SMTP is commonly used for email submission and for transmissions of email messages between MTAs. When an MUA contacts an MTA to have a message delivered, it uses SMTP. SMTP is also used when one MTA contacts another MTA to relay or deliver a message. Originally, SMTP had no means to authenticate users, but extensions to the protocol provide the capability, if required. See Chapter 7 for more information on authenticating SMTP users. POP/IMAP and mailbox access

When users want to retrieve their messages, they use their MUA to connect to a POP or IMAP server to retrieve them. POP users generally take all their messages from the server and manage their mail locally. IMAP provides features that make it easier to manage mail on the server itself. (See Chapter 12 for more information on using Postfix with POP and IMAP servers.) Many servers now offer both protocols, so I will refer to them as POP/IMAP servers. POP and IMAP have nothing to do with sending email. These protocols deal only with how users retrieve previously delivered and stored messages.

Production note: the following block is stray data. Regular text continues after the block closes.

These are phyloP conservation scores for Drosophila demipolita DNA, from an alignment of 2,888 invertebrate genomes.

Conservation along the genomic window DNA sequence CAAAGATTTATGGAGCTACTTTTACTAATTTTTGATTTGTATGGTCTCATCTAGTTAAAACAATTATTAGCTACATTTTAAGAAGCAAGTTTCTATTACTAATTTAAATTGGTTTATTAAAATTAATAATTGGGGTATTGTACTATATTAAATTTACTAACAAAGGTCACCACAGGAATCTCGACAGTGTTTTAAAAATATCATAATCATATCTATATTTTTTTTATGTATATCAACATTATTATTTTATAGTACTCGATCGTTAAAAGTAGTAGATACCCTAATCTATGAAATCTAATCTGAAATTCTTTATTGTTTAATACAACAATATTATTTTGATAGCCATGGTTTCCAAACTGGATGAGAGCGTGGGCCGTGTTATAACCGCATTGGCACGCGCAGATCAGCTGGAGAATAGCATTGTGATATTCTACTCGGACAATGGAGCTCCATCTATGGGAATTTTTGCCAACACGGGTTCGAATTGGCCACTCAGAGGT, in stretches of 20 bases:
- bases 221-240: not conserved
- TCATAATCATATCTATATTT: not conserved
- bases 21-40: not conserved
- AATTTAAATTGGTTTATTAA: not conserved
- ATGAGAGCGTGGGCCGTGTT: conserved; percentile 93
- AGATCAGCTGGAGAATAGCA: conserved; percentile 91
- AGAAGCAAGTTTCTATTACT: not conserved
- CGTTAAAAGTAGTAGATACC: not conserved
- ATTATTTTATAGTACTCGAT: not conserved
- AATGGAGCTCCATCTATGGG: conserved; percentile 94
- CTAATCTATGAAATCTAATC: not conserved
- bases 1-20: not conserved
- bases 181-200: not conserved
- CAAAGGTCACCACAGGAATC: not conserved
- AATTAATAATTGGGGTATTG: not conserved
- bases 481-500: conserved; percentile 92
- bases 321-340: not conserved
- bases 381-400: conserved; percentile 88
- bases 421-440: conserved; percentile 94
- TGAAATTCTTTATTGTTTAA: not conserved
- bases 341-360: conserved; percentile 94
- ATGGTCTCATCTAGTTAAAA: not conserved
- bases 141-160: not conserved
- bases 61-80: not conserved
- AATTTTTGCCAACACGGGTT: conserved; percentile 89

Not all users need POP/IMAP access to the message store. Users with shell access on a Unix machine, for example, might have their MUA configured to read their email messages directly from the mail file that resides on the same machine.



Postfix Architecture

General Configuration and Administration

Queue Management

Email and DNS

Local Delivery and POP/IMAP

Hosting Multiple Domains

Mail Relaying

Mailing Lists

Blocking Unsolicited Bulk Email

SASL Authentication

Transport Layer Security

Content Filtering

External Databases

Appendix A. Configuration Parameters

Appendix B. Postfix Commands

Appendix C. Compiling and Installing Postfix

Appendix D. Frequently Asked Questions

Postfix(c) The Definitive Guide
Postfix: The Definitive Guide
ISBN: 0596002122
EAN: 2147483647
Year: 2006
Pages: 130
Authors: Kyle Dent D. © 2008-2020.
If you may any questions please contact us: